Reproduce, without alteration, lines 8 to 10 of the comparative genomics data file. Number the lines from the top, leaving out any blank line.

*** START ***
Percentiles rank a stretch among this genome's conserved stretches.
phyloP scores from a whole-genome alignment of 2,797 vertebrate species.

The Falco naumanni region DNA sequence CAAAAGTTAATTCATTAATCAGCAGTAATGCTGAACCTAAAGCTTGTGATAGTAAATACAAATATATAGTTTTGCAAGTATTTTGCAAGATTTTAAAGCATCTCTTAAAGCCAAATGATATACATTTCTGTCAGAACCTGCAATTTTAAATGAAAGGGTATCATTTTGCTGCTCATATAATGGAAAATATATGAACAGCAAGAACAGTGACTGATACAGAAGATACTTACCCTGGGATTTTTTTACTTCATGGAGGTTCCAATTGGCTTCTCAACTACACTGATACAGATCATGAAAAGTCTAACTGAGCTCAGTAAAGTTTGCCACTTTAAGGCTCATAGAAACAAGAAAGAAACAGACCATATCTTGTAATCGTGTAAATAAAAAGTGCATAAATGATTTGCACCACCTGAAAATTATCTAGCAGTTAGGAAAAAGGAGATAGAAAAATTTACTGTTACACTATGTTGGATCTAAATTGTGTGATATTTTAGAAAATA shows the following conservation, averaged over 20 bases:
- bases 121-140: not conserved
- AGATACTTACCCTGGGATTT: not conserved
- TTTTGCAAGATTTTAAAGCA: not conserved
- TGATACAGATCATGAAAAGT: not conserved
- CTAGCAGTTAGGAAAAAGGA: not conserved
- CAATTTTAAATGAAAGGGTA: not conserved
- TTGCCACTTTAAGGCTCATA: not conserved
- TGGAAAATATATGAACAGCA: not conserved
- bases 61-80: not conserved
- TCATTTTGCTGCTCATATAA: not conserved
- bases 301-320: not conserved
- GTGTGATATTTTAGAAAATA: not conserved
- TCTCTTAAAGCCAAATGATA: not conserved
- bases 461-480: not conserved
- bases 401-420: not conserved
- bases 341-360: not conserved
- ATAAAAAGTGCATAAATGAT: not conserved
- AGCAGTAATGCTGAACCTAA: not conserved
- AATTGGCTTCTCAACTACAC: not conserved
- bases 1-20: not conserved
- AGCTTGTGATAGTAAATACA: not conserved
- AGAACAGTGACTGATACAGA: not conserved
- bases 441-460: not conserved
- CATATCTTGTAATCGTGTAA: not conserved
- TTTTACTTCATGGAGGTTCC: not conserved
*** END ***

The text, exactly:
- CTAGCAGTTAGGAAAAAGGA: not conserved
- CAATTTTAAATGAAAGGGTA: not conserved
- TTGCCACTTTAAGGCTCATA: not conserved